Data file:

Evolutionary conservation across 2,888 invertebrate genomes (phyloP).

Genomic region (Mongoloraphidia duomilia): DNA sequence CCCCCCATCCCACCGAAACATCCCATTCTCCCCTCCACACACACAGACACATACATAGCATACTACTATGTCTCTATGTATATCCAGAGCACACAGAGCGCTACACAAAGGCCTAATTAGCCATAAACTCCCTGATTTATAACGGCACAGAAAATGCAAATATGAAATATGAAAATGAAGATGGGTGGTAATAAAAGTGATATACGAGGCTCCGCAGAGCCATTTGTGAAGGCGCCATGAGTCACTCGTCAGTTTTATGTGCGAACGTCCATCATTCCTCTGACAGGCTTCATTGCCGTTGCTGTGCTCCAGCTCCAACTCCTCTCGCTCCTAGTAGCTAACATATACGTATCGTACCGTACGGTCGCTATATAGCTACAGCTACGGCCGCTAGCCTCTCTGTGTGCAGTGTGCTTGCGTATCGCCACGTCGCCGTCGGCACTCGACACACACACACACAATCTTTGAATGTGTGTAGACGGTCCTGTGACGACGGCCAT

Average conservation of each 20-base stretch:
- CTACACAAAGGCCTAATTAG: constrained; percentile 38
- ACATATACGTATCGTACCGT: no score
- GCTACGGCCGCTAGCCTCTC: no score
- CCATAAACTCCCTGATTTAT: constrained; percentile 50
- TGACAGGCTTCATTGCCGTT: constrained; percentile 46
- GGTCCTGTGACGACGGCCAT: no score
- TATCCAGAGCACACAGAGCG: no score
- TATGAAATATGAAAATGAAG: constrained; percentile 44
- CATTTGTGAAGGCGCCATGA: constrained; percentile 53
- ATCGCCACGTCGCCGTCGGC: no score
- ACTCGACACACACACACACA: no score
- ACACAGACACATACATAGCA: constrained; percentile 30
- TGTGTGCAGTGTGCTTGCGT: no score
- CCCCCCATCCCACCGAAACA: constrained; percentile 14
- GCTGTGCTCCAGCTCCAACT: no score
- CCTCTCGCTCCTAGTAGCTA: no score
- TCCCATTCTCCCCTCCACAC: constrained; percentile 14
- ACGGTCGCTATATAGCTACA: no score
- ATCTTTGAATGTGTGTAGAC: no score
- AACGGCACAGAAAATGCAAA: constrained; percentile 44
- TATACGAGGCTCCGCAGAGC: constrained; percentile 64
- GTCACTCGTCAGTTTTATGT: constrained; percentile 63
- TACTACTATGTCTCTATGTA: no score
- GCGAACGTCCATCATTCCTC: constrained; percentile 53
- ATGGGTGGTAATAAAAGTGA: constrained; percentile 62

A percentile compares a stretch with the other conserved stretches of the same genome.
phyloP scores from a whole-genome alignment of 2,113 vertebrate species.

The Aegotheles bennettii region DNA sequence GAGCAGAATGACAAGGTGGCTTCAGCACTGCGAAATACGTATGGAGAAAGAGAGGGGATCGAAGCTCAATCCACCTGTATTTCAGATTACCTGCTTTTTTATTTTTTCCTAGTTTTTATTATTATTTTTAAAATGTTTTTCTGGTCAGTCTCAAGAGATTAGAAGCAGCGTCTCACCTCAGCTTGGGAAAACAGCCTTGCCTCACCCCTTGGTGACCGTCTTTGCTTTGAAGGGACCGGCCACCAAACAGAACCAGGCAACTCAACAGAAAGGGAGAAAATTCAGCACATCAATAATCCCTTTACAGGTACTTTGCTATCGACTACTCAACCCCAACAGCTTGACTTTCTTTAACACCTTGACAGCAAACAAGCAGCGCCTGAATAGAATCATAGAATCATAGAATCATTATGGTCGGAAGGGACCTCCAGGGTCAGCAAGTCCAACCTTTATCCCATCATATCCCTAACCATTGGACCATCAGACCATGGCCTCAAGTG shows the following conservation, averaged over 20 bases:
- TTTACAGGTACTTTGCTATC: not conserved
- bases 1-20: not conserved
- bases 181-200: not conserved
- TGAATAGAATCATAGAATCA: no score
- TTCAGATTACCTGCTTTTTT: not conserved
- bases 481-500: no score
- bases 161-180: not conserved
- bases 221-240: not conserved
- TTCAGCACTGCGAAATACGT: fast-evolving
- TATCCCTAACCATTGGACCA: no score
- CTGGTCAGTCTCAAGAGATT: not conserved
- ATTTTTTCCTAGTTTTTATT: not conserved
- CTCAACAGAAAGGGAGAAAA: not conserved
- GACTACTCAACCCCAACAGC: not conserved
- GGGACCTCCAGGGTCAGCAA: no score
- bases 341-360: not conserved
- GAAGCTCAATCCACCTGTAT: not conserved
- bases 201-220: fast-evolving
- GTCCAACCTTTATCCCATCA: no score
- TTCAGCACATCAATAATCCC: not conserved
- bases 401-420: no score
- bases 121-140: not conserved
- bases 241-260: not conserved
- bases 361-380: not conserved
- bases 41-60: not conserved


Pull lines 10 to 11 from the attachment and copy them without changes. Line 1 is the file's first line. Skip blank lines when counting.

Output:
- TATCCAGAGCACACAGAGCG: no score
- TATGAAATATGAAAATGAAG: constrained; percentile 44